On July 21, the National Bank of Ukraine literally became the main newsmaker in the country.
First, at 9:53 a.m., the National Bank of Ukraine announced a change of the official exchange rate of the hryvnia against U.S. dollar by 25%, to UAH/USD 36.57, which happened for the first time since the beginning of the full-scale war. Moreover, it was clearly mentioned that in the future the official UAH/USD exchange rate would remain fixed, as well as the rate of the cashless market (with a possible deviation of more than 1% from the official rate, i.e. up to UAH/USD 36.93). In addition, the National Bank of Ukraine introduced a number of additional restrictions, mainly on operations using hryvnia payment cards abroad.
However, already at 2:00 p.m. the Board of the National Bank of Ukraine announced another decision to keep its key policy rate at 25% per annum. Besides, for the first time during the full-scale war, the National Bank of Ukraine published its own macroeconomic forecast (in brief form).
Therefore, the traditionally high-profile event – the announcement of the decision on the key policy rate – was somewhat overshadowed by the morning decision on the exchange rate change. This is natural, because the exchange rate, unlike the key policy rate, really affects the level of consumer prices.
The decision to sharply change the official exchange rate was forced, as the situation with two exchange rates (officially cashless and quasi-market-cash) and the widening gap between them was becoming critical.
How optimal this change was is another matter.
In fact, the NBU “moved up” the official rate to the level of the cash market rate of the previous day. Despite the rather nervous reaction of the cash rate (a spike to UAH/USD 40), the gap between it and the official rate has narrowed.
Leaving aside the obvious impact of the sharp devaluation on the price level (inflation), the National Bank of Ukraine managed to mitigate the problem of multiple exchange rates for a while and thus to slow down the burning of international reserves.
Another “beneficiary” of the change of the official rate is currently the Ministry of Finance, as the devaluation raises the hryvnia equivalent of external revenues, which are the main source of financing the budget deficit, by 25%.
However, all these benefits are temporary. Combating symptoms usually does not guarantee recovery. The National Bank’s tactical decision by no means solves the problem, which is based on the attempt to combine administrative regulation with ‘market’ mechanisms.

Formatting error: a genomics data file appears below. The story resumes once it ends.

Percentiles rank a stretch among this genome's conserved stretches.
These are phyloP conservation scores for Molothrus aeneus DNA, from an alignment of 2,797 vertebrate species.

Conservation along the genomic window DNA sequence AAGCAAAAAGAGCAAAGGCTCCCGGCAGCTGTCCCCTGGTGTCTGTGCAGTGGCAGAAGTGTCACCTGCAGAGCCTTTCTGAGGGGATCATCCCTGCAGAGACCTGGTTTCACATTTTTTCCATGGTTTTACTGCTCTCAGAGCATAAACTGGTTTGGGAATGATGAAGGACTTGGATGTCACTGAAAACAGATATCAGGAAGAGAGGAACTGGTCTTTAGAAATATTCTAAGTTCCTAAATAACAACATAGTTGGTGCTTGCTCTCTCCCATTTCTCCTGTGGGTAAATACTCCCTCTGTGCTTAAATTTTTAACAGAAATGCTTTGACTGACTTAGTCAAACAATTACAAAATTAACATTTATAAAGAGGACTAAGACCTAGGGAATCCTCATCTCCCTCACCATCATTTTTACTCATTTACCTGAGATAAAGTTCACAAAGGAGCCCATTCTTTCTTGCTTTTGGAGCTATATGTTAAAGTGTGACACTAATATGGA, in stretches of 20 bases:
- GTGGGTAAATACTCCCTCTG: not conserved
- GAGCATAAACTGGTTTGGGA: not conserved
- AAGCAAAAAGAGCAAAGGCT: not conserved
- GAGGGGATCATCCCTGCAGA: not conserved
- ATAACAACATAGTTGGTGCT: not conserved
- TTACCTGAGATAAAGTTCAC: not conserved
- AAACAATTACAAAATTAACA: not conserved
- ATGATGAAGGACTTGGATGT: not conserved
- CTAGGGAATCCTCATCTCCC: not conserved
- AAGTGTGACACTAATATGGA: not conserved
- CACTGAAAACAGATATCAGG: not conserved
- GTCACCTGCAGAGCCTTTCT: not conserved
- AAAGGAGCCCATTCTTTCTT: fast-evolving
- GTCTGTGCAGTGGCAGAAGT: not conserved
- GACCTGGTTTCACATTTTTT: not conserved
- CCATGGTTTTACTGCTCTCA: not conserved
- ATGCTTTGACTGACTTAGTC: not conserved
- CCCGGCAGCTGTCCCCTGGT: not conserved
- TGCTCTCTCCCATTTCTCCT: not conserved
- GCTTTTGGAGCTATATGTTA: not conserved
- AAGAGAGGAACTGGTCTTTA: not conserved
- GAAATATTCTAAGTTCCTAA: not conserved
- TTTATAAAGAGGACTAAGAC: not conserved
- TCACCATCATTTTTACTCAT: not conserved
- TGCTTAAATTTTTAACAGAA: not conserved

For instance, the National Bank of Ukraine reduced the difference between the fixed and cash exchange rates, but the problem (the different logic of setting these rates) has not disappeared. The war is going on, the economy is in a deep recession, which together creates favorable conditions for panic moods… Meanwhile, the rate of the cash market is not controlled in any way. Logically, after some time the NBU may again be faced with the need to change the official exchange rate.
The problem obviously needs a comprehensive solution, but this is a topic for a separate conversation.
For now, let us return to the key policy rate.
I expressed my opinion about the increase in the key policy rate from 10% to 25% as early as June 2, immediately after the NBU announced this decision. Since then, my opinion has not changed, it is absurd.
Let me remind dear readers of the purpose of raising the key policy rate, vaguely formulated by the National Bank in the press release of June 2:
“Along with other measures, this resolute step aims to protect households’ income and savings in the hryvnia, raise the attractiveness of hryvnia assets, reduce the pressure on the foreign exchange market, and thus enhance the NBU’s capability to maintain the stability of the exchange rate and restrain inflation processes during the war.”
A logical question arises: how can the collapse of the official hryvnia exchange rate by 25% be reconciled with the concept of exchange rate stability?! And what about enhancing the capability of the National Bank of Ukraine?
The National Bank of Ukraine traditionally looks for the reasons for its failure in the actions of the Ministry of Finance, in particular, in the monetization of the budget deficit. They say, the “issued”hryvnia enters the foreign exchange market and puts pressure on the exchange rate.